Thanks to Trevor Lane for leading me astray in the first place, to “Chunkie” Beukes for taking me “north,” to “Bloodnut” Curtis for leading me further astray, to that legion of “cruel-heads” of Rhodesian ancestry who have filled my life with laughter and excitement, to the trackers and scouts who always stayed the course without whom this way of life would not have been possible.

Thanks to Lotti van der Byl for the quietude and the beautiful surrounds of Fairfield Farm where I managed to get most of this down.


There is little doubt that, if the countries once known as the Rhodesias did nothing else, they produced men of character. When Cecil John Rhodes was assembling a band of men to send north into the unknown, in a sense he set the pace. Political correctness was not required. He was looking for resourceful and resilient types who were not faint of heart—confident, competent individuals who could work as a team and who possessed the skills required to build a nation.

This penchant for elitism set a precedent and proved highly effective. The country, against all odds, developed faster than any other in recorded history; it was wrenched from barbarism to First World civility in less than thirty years. Sadly, all the fruits of that enterprise and fortitude were later sacrificed at the altar of African nationalism, but that is another, more tragic story.

While lawyers, accountants, doctors, and administrators all played a vital part, the new country was vast and untamed. Bringing it under control required the services of intrepid men who could survive on their own in an unusual and sometimes hostile environment, and who could work with, rather than against, the indigenous African. That requirement bred a peculiar type of individualism and attitude toward race, but the Rhodesians showed a remarkable acumen for survival.

Somehow, out of that adversity, appeared a unique brand of humor that has lingered to this day. It is all about being able to laugh at oneself and at one’s real or imagined failings, no matter how dire the situation. And no member of this fraternity is allowed to believe that he can rise above it, no matter the extent of his wealth or position. It is a humbling ethos but also a bonding one, which has served as an important means of retaining a strong sense of camaraderie for an often besieged group of people through good times and bad. It has played an important role in keeping this dying breed together.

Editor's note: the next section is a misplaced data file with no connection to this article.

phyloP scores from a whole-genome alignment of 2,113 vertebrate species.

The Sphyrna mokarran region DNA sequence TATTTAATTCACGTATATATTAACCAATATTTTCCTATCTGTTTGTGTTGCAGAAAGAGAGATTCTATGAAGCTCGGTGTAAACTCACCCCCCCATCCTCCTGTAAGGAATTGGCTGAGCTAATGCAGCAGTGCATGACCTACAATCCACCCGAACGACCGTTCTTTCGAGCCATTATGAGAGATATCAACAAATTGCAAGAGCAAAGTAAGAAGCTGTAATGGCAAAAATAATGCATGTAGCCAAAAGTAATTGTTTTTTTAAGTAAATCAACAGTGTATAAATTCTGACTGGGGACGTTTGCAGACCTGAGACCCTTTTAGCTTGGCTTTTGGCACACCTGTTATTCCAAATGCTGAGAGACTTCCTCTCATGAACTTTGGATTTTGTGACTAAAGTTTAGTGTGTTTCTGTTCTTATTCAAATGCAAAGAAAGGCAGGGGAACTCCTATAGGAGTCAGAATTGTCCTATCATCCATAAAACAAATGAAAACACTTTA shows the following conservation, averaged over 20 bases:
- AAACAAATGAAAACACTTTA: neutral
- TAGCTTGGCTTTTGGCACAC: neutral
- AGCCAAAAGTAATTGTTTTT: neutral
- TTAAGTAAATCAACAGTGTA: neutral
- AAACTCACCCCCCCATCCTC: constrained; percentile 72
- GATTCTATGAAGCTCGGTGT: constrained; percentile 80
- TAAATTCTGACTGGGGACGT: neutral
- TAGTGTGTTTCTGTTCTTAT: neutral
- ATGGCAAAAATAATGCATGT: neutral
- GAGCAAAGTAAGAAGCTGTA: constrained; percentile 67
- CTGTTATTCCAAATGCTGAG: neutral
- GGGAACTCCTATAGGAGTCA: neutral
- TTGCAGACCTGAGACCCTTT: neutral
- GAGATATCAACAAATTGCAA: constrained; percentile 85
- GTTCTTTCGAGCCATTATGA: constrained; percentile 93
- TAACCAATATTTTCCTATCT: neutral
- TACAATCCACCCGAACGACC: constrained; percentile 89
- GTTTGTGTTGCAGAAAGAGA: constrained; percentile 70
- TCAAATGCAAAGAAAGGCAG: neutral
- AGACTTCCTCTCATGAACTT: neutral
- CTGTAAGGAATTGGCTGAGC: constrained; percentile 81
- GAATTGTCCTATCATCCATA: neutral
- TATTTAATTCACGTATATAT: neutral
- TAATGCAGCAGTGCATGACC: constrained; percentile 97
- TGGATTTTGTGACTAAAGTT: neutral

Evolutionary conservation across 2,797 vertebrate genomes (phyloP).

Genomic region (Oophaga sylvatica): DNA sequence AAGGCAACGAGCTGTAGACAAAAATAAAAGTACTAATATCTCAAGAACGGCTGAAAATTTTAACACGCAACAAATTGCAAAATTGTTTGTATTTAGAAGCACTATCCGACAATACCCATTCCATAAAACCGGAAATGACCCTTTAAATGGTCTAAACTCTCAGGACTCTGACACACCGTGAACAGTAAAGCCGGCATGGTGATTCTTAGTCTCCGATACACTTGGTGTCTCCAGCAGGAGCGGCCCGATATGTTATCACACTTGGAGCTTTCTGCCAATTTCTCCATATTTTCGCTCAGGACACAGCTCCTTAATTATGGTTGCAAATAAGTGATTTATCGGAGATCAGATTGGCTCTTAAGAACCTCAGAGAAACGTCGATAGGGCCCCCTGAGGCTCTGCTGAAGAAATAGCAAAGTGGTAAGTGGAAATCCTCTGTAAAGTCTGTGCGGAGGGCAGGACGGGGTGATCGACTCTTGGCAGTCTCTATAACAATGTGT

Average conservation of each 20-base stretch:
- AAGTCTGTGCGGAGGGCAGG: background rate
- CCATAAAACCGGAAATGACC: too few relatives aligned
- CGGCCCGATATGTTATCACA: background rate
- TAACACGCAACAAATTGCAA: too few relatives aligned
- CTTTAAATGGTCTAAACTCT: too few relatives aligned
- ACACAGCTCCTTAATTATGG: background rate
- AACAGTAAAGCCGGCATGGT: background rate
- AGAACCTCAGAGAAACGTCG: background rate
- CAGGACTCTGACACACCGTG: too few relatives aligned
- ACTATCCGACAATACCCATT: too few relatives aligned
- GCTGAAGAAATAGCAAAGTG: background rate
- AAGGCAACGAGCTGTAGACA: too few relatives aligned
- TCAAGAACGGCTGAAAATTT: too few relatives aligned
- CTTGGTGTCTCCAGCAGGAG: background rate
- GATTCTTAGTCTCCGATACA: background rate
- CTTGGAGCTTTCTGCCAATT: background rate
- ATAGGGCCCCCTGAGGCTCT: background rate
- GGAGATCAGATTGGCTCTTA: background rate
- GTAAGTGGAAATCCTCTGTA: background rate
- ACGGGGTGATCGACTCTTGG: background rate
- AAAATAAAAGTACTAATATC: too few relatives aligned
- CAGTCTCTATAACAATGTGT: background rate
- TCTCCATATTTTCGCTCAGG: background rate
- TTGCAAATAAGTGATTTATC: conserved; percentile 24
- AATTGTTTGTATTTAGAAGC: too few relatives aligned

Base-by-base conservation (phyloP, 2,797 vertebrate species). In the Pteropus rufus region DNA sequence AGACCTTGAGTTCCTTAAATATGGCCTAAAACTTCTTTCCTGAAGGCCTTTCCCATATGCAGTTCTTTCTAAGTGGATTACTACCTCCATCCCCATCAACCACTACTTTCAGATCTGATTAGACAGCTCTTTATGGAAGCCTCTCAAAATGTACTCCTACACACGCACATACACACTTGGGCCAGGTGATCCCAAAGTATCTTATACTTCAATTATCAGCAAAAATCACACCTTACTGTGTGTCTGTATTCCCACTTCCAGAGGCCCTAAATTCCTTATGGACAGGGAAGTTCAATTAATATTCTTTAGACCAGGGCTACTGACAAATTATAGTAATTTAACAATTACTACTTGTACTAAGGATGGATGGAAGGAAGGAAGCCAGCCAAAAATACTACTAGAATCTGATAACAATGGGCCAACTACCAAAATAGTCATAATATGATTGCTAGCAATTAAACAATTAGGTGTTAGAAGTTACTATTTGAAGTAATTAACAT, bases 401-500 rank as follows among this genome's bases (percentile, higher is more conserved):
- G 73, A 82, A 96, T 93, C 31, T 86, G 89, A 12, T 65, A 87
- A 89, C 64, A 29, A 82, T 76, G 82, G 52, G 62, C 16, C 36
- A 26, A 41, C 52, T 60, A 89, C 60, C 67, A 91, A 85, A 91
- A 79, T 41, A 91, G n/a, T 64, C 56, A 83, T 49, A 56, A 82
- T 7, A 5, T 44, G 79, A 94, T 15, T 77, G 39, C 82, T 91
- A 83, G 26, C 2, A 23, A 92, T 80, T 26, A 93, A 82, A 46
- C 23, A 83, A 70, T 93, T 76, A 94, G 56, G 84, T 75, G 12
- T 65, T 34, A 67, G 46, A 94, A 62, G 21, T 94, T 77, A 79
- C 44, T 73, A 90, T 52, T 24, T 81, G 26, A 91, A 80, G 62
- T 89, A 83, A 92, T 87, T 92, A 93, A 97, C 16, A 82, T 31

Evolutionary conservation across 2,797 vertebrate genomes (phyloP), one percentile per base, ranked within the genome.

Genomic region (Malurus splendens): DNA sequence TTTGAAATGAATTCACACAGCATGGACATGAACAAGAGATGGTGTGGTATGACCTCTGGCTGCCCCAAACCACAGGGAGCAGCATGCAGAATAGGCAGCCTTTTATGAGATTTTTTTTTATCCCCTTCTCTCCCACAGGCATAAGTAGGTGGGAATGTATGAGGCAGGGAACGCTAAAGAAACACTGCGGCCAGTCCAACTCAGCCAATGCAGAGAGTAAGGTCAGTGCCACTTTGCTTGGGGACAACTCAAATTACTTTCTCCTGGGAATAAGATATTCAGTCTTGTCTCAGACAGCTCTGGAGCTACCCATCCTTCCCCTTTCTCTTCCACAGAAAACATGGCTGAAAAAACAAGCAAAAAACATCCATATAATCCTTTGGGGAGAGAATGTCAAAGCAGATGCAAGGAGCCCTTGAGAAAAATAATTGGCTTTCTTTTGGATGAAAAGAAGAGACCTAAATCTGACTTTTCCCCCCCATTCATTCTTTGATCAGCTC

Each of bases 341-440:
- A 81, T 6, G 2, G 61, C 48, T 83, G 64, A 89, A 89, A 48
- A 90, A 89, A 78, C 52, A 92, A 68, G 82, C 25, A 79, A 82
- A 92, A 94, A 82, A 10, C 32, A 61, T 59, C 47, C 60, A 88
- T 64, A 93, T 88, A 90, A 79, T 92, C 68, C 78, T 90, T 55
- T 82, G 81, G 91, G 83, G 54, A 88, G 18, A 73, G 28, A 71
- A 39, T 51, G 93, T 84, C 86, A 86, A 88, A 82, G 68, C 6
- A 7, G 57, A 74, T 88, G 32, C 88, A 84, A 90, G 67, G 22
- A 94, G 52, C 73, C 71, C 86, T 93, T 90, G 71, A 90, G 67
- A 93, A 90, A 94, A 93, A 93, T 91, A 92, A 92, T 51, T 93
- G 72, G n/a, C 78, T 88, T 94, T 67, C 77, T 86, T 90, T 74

I am a product of this culture, and it is in this spirit that I have penned these stories. I hope I do not appear to be callous in my regard for my friends. Nothing could be further from the truth. Those about whom I write, are, or were, dear friends to whom I am forever indebted for bringing so much color, laughter, and excitement to my life. I consider myself very lucky to have lived so much of my time as part of their unusual brotherhood.

To some I fear these tales may appear to have a racist overtone. Again, I make no apologies. These stories are my attempt to re-create the actual scene, but they need to be seen in the correct context and understood in the spirit in which they are told. The relationship between the white hunter, farmer, or soldier and his African staff has always been a symbiotic one, with a great deal more symmetry than is obvious to the outsider. But it is not based on the conventional sense of what constitutes equality and so may indeed trigger outrage in the minds of some with a different perception of the awkward problems of ethnicity and race. The relationships I recount were generally happy, comfortable, and productive for all involved.

It seems to me that our present obsession with integration may sometimes be counterproductive. It has been my experience that people of different ethnic and racial groups do not always want to be forced into the same mix, where divergent cultures, values, and languages often make social interaction complicated and difficult.

What I can also affirm is that beneath the surface brashness, which sometimes may take on an abusive complexion, there is very often a well hidden but meaningful empathy that becomes obvious only in times of crisis. African hunting is replete with stories of members of the one racial group springing, almost instinctively, to the assistance of the other in the gravest of predicaments. That kind of selflessness is something one cannot be forced or paid to display. It grows as a result of mutual respect and admiration.

While these stories focus on specific events with, in many cases, the emphasis on the humorous, it must be said that all of those about whom I write, both black and white, have made significant contributions, sometimes at great physical risk to themselves, to save the Africa that we who appreciate the outdoors love so much.




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